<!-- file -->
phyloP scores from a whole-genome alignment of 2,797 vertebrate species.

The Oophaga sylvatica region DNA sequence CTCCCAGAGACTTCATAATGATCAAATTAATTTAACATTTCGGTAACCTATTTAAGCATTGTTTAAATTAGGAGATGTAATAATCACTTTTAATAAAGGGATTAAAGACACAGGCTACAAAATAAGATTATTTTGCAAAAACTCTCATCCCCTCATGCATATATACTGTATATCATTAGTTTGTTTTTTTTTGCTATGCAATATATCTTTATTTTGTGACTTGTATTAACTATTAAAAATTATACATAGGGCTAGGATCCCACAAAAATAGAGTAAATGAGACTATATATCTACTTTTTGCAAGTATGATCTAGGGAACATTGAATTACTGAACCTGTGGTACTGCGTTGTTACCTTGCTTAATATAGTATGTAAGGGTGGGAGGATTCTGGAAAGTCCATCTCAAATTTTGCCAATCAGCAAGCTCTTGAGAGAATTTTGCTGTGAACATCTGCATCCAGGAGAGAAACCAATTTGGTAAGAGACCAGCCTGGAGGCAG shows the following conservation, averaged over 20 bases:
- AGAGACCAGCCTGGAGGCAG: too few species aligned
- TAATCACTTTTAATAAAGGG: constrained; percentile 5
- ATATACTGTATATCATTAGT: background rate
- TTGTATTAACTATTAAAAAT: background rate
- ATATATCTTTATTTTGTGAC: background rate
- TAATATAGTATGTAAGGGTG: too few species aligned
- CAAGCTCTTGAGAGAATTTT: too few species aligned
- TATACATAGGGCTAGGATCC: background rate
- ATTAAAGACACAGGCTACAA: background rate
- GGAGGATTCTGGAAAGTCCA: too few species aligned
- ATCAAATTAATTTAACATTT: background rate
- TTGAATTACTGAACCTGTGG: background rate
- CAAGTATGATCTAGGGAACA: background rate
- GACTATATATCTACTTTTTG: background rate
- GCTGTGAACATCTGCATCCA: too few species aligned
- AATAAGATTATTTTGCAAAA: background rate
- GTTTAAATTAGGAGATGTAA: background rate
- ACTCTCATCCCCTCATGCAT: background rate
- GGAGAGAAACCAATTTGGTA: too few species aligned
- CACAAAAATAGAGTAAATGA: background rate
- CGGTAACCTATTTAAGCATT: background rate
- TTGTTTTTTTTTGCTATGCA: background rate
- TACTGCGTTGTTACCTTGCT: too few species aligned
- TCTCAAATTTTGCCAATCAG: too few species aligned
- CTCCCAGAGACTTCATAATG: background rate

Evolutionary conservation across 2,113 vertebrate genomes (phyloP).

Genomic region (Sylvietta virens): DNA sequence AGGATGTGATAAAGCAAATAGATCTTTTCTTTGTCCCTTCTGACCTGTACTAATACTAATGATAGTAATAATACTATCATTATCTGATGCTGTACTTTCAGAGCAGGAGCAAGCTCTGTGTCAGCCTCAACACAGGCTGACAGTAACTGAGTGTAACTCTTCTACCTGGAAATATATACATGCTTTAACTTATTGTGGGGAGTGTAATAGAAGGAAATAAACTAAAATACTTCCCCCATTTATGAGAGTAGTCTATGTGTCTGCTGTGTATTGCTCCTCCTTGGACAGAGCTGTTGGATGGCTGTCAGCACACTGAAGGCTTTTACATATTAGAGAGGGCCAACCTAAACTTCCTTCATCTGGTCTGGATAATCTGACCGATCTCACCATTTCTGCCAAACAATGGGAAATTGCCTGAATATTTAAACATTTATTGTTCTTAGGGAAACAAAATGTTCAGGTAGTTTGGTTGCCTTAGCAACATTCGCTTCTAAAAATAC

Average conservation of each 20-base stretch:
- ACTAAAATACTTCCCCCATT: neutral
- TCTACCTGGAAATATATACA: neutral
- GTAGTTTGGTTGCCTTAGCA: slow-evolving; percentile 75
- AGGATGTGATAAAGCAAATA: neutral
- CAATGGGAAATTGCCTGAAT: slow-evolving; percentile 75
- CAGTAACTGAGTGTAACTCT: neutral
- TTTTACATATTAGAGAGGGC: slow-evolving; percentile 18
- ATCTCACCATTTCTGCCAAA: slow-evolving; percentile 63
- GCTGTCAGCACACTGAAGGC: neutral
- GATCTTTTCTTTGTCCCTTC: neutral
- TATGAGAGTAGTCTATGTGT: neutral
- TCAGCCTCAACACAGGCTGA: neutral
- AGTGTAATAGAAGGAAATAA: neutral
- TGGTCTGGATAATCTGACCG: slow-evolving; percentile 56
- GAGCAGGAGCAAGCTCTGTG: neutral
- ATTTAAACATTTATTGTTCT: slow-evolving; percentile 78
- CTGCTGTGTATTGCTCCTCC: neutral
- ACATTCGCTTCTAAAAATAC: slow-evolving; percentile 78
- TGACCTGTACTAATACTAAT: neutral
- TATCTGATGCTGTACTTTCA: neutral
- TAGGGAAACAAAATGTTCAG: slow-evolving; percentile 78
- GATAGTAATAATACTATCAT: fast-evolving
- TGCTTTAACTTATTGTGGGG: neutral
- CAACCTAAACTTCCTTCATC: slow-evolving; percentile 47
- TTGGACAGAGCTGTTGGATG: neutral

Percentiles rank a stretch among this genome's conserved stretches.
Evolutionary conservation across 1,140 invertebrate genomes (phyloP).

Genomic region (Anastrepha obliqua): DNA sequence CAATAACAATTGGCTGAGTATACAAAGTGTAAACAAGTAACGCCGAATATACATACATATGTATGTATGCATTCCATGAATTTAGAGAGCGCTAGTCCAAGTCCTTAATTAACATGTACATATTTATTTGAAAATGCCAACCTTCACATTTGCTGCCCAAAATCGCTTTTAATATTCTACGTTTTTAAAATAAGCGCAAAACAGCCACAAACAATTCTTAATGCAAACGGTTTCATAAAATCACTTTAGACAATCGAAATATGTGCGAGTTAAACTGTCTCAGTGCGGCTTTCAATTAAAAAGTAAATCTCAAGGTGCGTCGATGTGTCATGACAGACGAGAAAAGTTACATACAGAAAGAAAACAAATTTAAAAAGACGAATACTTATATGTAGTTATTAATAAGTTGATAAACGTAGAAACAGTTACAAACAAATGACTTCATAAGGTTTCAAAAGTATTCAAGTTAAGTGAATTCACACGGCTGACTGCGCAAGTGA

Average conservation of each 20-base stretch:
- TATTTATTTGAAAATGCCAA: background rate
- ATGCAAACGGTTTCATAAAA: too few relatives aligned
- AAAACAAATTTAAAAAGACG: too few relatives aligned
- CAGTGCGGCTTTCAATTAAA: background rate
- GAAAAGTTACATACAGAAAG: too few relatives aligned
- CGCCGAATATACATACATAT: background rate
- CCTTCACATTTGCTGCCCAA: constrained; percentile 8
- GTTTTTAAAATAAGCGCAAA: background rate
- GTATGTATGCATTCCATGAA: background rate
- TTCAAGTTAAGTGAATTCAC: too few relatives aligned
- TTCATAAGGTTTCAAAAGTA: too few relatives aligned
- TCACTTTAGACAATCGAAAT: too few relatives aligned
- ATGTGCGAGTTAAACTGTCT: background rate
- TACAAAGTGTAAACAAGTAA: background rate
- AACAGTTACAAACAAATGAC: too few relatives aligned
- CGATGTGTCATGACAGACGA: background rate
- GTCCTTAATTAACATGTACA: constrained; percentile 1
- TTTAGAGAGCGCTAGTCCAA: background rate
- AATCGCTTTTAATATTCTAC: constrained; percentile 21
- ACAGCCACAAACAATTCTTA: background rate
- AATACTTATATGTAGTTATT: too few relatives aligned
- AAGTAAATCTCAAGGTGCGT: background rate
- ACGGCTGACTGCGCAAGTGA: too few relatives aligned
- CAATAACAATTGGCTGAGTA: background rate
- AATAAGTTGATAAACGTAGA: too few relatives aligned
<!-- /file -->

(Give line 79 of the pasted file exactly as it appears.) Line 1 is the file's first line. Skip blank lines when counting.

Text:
- ACAGCCACAAACAATTCTTA: background rate